It was only a matter of time, really. In a globalized world, energy crunches can hardly remain regionally contained for very long, especially in a context of damaged supply chains and a rush to cut investment in fossil fuels. The energy crunch that began in Europe earlier this month may now be on its way to America. For now, all is well with one of the world’s top gas producers. U.S. gas exporters have enjoyed a solid increase in demand from Asia and Europe as the recovery in economic activity pushed demand for electricity higher. According to a recent Financial Times report, there is a veritable bidding war for U.S. cargos of liquefied natural gas between Asian and European buyers—and the Asians are winning.
Coal exports are on the rise, too, and have been for a while now, especially after a political spat had China shun Australian coal. But supply is tightening, Argus reported earlier this month. In July, according to the report, U.S. coking coal exports dropped by as much as 20.3 percent from June. The report noted supply was constrained by producers’ limited access to funding and a labor shortage that has plagued many industries amid the pandemic.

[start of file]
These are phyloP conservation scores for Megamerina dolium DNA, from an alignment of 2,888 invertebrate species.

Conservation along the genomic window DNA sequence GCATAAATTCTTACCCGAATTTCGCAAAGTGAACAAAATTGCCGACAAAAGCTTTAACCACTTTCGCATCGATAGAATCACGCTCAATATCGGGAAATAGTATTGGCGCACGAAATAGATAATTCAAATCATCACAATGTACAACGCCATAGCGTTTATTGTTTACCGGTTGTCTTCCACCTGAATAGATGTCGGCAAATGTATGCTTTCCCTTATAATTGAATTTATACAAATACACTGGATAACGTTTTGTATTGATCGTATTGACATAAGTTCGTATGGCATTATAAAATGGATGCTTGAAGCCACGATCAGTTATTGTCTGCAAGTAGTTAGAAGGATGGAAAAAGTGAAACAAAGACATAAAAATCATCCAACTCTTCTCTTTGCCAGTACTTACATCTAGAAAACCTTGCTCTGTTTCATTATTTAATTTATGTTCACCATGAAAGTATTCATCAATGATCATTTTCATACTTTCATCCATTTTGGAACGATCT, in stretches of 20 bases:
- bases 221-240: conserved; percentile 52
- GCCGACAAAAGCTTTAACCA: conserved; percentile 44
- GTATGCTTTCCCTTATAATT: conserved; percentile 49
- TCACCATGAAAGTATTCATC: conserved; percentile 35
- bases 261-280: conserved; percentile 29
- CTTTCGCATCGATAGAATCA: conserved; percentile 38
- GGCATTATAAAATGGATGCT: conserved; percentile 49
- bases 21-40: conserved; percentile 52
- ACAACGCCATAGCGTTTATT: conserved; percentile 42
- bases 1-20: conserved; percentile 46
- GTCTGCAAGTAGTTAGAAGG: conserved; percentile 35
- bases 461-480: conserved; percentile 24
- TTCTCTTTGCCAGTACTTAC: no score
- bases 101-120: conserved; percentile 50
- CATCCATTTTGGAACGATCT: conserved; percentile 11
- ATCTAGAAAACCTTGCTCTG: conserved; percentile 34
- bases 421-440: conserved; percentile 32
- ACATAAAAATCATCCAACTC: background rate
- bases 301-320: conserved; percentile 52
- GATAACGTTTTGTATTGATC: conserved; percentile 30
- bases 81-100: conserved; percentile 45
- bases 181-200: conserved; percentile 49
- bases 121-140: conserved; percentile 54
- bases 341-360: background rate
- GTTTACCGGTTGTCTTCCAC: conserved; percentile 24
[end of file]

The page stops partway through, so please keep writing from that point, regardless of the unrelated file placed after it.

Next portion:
All this should be good news for U.S. producers of fossil fuels. But it may easily become bad news as winter approaches. The Wall Street Journal’s Jinjoo Lee wrote earlier this week high energy prices could be the next hot import for the United States. Lee cited data showing gas inventory replenishment was running below average rates for this season, and gas in storage in early September was 7.4 percent below the five-year average.
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